Next, because of his passion for youth development, skill acquisition and empowerment, he introduced the Ifemuonso Scholarship Program (ISP) in 1999 without much fanfare or noise. This scheme ensured that finance did not impede genuine ambition of some teenagers and the youth to further their educational programs in Medicine, Law, Engineering, Education and other disciplines. The studies were to be undertaken at any Nigerian University, Polytechnic and College of Education. Nearness to school was an added advantage to children who could not afford transport fare for school shuttle. Best brains at the secondary school level received handsome prizes and scholarship awards from him. Boys and girls who excelled in sports and marchpast were rewarded. Beneficiaries of these scholarship scheme who are now making their marks in all walks of life are attesting to the benefits of this program.

Along the line, Baaju developed a renal condition. This compelled him to return to the US for a medical attention. In the course of his treatment, he was still directing the affairs of his schools. His worldview is manifested in the motto of his secondary schools: Education for Social Radicalization. And as part of his School Anthem, he did not believe in failures. “Readers make good leaders” he often told his students. Time after time, his disagreement with some of his school Principals bordered on education malpractices and moral decadence. To achieve good results, he sometimes stepped on the toes of the management who were proponents of the so-called “Nigerian factor”. Baaju also believed in hard work and a paradigm shift from the orthodox. He used to work daily and late into the night on his computers.

Still in the course of his medical attention in the US, he held several pastoral appointments which included Director of Hospital Chaplaincy Services, Archdiocese of Santa Fe, New Mexico, Florence Colorado, and Lubbock Texas, USA. He encouraged and assisted over a hundred and forty Nigerian and East African Priests and Reverend Sisters and individuals to visit the United States and further facilitated their travels. In many cases, he offered residential accommodation, mentored and briefed them on how to get the US visa. Baaju was instrumental in founding the Association of Priests, Religious, Aspirants and Seminarians of Old Ozubulu Parish (APRASOP) including Ihembosi.

He wore a smiling face most of the time. He called people especially the youth by their first (native) names or titles. He liked to be called the Ifemuonso, African King or “Akpu Nku”. He is an ardent believer in culture and tradition. But he carefully avoided aspects of it that were tinted with any pagan coloration or idol worship.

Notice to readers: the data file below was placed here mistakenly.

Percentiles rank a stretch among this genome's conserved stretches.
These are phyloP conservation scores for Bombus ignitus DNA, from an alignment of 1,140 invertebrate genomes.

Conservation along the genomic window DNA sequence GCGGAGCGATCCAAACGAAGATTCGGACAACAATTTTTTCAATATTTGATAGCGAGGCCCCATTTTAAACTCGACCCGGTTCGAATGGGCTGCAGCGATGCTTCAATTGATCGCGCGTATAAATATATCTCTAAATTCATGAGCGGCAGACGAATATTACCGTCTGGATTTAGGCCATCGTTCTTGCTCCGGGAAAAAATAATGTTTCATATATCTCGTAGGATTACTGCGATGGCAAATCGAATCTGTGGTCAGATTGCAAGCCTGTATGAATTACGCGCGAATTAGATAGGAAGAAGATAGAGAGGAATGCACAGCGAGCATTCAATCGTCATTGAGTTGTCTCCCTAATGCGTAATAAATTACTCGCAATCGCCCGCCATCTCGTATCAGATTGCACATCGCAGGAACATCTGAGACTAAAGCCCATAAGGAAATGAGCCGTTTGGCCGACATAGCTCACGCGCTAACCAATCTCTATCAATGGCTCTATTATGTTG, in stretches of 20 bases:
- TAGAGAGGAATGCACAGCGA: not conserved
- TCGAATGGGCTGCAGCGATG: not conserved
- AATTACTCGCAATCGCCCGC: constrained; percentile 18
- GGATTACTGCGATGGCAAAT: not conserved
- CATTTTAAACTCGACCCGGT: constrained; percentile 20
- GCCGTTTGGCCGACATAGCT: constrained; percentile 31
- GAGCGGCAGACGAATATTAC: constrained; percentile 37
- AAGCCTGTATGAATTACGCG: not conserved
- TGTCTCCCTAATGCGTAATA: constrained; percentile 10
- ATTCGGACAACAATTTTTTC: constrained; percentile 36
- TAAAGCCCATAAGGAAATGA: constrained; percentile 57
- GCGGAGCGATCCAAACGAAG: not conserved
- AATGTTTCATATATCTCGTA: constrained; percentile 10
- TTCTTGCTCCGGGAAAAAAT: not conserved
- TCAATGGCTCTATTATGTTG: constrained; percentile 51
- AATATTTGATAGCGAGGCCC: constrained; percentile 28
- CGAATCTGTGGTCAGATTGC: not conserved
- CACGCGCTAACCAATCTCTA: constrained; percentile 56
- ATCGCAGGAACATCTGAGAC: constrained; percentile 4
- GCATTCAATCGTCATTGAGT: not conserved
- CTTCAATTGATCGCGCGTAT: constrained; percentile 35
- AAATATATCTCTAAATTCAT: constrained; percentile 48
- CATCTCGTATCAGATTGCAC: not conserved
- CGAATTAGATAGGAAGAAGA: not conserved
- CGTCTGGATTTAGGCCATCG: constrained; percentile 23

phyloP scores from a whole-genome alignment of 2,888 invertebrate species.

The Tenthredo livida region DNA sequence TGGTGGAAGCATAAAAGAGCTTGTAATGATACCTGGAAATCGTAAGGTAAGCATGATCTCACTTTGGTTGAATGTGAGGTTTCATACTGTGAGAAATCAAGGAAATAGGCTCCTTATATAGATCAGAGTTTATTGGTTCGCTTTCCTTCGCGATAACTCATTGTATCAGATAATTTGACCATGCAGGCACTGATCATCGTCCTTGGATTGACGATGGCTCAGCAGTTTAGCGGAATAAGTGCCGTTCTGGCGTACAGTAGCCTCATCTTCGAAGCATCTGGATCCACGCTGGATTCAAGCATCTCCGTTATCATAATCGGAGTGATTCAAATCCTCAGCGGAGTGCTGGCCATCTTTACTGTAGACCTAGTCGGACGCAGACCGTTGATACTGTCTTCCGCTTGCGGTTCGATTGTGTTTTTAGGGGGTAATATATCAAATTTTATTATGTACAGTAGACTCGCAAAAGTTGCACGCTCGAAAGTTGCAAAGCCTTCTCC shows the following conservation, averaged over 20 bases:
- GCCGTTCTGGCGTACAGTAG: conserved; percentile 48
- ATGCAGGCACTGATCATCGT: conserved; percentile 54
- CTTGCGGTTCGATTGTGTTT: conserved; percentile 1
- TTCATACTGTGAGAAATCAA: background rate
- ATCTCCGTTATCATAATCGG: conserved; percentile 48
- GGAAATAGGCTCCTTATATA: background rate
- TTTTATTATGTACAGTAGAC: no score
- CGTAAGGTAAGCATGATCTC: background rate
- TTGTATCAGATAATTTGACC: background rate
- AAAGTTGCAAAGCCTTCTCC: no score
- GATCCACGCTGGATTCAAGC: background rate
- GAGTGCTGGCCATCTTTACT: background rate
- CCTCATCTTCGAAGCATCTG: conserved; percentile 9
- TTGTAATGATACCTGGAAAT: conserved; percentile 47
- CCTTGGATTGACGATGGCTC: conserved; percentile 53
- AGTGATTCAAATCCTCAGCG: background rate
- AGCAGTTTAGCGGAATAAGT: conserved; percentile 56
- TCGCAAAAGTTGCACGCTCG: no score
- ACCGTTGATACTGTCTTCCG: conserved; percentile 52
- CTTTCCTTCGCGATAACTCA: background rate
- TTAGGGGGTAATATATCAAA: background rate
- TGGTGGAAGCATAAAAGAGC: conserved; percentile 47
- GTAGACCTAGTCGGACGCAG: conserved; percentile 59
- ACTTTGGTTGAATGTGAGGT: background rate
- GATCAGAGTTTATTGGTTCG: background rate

All said, Baaju’s landmark achievements and social disposition found their root in his birth, early education and contact with people from various ethnic backgrounds. He was a native of Ozubulu in Ekwusigo Local Government Area and was born on 14th May, 1948, at Our Lady of Lourdes Hospital, Ihiala. He started his education in 1954 at St. Michael’s Primary School, Eziora, Ozubulu and ended it at Port Harcourt. This was after going through some primary schools in Warri, Benin City, Sobe, Owo, Okitipupa, Ikom, Opobo, Aguleri, Oguta and Orlu. Owing to the nature of duty of our father, he was privileged to go through those old Nigerian Agriculture Produce – exporting towns and beaches in the former Western and Eastern Regions of Nigeria with his father who was a Produce Inspector.

Regretfully, on 14th August 2019, Rev. Fr. Dr. Baaju Izuchi, C.S.Sp passed on at Boston Medical Center, USA after a long struggle with illness. And that was after many American Medical Doctors tried with uncommon determination to save his life. However, his fine legacy will continue to announce his hard work to include his amiable disposition, his financial relief to the needy, his synergy and hand of fellowship to his fellow-priest and religious, his policy of evangelization through education and all that.

Baaju was a great man of God, an achiever, a trail blazer, a dogged social fighter, a strong character, the Ifemuonso, BASIC, the African King, ‘Akpu Nku’ and a computer savvy. Good bye.

Sir (Chief) V.E.D. Izuchi

(Ezennadiugwu)

ELDER, IZUCHI FAMILY OF OZUBULU